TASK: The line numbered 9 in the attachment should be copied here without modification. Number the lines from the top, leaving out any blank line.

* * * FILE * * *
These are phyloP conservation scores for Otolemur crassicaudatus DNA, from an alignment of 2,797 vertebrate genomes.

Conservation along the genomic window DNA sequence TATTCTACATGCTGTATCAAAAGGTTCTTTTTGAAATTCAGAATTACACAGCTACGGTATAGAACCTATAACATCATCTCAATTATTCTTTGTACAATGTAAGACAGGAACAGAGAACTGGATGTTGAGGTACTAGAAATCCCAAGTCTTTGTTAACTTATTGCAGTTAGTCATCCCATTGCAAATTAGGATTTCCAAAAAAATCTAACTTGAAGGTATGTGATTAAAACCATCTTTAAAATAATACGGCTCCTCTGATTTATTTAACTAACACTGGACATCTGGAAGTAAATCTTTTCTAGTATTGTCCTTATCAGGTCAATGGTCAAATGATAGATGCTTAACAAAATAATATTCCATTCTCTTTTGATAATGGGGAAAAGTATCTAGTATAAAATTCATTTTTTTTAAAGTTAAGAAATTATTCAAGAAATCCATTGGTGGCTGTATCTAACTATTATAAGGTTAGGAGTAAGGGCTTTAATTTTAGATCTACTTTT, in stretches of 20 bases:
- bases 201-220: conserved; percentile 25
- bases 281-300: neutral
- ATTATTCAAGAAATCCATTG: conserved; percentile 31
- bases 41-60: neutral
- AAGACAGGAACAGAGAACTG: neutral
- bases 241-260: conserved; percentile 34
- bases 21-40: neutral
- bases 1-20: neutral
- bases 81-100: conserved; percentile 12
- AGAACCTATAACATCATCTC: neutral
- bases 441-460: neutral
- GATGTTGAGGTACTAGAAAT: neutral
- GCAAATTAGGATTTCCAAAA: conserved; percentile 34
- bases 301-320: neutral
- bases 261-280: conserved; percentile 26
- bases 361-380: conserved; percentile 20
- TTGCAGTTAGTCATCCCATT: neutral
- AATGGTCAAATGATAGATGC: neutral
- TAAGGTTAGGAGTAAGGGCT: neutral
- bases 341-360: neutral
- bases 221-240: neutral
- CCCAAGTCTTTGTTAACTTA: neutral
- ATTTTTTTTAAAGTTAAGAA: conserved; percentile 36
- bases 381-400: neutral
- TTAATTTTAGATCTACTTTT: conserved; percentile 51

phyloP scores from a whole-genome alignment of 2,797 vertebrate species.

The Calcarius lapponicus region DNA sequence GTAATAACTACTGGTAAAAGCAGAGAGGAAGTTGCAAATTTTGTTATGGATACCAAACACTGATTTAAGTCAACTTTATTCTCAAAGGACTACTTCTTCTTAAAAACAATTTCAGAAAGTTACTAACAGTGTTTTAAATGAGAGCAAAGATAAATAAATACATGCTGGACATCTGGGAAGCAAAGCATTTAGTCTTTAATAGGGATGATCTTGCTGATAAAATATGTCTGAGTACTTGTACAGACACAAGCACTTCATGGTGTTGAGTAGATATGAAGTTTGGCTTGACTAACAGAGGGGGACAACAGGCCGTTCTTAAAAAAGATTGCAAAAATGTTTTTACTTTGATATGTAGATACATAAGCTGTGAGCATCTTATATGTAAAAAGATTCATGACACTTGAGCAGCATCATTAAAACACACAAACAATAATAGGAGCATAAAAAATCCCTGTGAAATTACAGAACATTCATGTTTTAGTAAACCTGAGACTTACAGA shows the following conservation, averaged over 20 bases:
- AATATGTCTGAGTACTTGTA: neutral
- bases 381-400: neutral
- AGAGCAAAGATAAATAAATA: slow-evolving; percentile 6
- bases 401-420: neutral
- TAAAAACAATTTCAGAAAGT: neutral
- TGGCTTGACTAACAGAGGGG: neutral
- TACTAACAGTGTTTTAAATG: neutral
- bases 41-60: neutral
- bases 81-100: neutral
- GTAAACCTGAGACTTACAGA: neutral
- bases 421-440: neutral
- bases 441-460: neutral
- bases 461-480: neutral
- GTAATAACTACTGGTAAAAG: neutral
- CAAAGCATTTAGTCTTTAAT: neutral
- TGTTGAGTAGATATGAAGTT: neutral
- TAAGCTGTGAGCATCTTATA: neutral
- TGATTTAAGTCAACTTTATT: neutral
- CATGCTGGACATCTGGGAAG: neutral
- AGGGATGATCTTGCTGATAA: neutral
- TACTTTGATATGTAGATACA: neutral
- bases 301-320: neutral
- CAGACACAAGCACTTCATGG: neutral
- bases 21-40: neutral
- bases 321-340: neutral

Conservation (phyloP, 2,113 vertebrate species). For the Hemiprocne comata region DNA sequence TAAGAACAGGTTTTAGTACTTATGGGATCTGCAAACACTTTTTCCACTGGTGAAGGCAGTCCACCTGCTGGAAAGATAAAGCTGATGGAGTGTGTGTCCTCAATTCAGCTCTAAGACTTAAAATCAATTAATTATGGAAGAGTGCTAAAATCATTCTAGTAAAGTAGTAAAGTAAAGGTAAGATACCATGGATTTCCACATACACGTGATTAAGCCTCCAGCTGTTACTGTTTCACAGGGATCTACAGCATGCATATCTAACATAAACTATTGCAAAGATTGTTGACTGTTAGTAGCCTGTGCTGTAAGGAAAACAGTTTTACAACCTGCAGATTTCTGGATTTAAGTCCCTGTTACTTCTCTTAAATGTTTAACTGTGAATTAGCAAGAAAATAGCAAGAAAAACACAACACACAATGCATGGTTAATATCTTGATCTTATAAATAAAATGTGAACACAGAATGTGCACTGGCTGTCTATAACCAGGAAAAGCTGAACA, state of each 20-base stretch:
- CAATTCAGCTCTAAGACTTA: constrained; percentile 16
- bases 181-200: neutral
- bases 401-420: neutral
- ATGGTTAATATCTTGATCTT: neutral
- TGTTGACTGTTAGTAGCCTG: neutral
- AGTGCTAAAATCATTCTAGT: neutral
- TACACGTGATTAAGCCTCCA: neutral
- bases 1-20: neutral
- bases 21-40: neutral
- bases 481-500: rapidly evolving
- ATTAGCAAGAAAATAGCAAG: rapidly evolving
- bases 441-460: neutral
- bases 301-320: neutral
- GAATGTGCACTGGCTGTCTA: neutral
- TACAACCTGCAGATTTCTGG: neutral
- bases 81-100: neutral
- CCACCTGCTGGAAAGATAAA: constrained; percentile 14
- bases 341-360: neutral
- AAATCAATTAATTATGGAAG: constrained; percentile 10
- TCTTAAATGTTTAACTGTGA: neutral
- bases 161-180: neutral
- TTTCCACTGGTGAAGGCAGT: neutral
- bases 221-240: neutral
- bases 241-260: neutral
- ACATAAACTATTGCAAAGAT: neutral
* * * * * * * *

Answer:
- bases 21-40: neutral